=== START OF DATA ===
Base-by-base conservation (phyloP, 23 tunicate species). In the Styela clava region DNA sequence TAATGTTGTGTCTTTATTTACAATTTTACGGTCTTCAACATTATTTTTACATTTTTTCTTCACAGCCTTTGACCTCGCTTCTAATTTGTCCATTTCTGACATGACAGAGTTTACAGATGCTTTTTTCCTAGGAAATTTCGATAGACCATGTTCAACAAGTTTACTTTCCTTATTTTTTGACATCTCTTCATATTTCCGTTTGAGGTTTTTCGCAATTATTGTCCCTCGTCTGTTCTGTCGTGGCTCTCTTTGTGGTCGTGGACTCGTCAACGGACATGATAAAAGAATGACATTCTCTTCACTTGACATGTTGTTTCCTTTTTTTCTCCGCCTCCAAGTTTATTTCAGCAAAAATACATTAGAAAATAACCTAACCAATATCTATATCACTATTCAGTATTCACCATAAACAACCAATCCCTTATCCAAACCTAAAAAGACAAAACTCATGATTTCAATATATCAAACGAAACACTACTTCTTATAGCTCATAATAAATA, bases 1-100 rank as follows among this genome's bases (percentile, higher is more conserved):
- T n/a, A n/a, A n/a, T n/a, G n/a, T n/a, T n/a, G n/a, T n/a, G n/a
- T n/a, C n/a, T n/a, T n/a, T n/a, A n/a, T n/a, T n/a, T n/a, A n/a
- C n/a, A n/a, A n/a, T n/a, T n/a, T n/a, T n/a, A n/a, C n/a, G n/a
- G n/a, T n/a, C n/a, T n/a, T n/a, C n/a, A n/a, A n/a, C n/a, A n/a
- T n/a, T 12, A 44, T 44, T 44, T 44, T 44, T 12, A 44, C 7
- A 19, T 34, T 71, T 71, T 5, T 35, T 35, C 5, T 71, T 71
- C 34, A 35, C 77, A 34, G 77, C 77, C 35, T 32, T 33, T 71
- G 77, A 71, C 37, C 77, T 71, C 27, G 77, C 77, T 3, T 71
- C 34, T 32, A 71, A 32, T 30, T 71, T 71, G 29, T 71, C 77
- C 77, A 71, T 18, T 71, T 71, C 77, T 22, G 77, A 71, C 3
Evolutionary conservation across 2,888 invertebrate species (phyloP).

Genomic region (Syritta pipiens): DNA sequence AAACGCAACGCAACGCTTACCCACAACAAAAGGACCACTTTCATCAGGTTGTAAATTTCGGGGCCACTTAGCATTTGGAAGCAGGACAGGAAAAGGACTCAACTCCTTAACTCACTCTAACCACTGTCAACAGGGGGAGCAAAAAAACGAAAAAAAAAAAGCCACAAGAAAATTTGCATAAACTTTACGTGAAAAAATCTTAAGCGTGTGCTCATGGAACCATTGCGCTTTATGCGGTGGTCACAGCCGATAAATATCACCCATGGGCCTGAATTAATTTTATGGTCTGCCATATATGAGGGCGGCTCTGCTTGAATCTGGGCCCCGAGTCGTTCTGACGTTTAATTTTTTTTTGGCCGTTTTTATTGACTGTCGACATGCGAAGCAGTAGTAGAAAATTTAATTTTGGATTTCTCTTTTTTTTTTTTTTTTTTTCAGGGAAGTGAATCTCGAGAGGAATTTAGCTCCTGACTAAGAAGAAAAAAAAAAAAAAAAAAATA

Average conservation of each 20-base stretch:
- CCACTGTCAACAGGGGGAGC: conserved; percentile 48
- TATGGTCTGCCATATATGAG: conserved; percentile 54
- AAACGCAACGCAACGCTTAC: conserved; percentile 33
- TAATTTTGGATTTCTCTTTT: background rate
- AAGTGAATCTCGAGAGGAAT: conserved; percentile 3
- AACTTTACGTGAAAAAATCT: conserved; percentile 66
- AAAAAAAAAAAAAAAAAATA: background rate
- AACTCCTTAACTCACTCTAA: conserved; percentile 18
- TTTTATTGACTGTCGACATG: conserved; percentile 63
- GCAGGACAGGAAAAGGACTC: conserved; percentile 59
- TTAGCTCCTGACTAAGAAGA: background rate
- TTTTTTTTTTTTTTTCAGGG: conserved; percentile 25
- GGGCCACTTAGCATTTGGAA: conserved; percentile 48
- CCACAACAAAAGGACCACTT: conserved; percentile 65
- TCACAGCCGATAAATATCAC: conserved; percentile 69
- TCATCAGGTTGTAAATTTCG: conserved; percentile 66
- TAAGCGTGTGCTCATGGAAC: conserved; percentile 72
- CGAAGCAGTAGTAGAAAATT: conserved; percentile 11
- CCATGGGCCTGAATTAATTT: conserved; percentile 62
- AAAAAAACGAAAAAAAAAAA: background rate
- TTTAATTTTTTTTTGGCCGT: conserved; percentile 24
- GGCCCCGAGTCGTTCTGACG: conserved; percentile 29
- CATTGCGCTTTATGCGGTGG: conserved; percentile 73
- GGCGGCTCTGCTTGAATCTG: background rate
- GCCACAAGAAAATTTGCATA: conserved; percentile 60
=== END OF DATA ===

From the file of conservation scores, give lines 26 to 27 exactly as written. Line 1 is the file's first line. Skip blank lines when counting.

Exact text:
- TTTTTTTTTTTTTTTCAGGG: conserved; percentile 25
- GGGCCACTTAGCATTTGGAA: conserved; percentile 48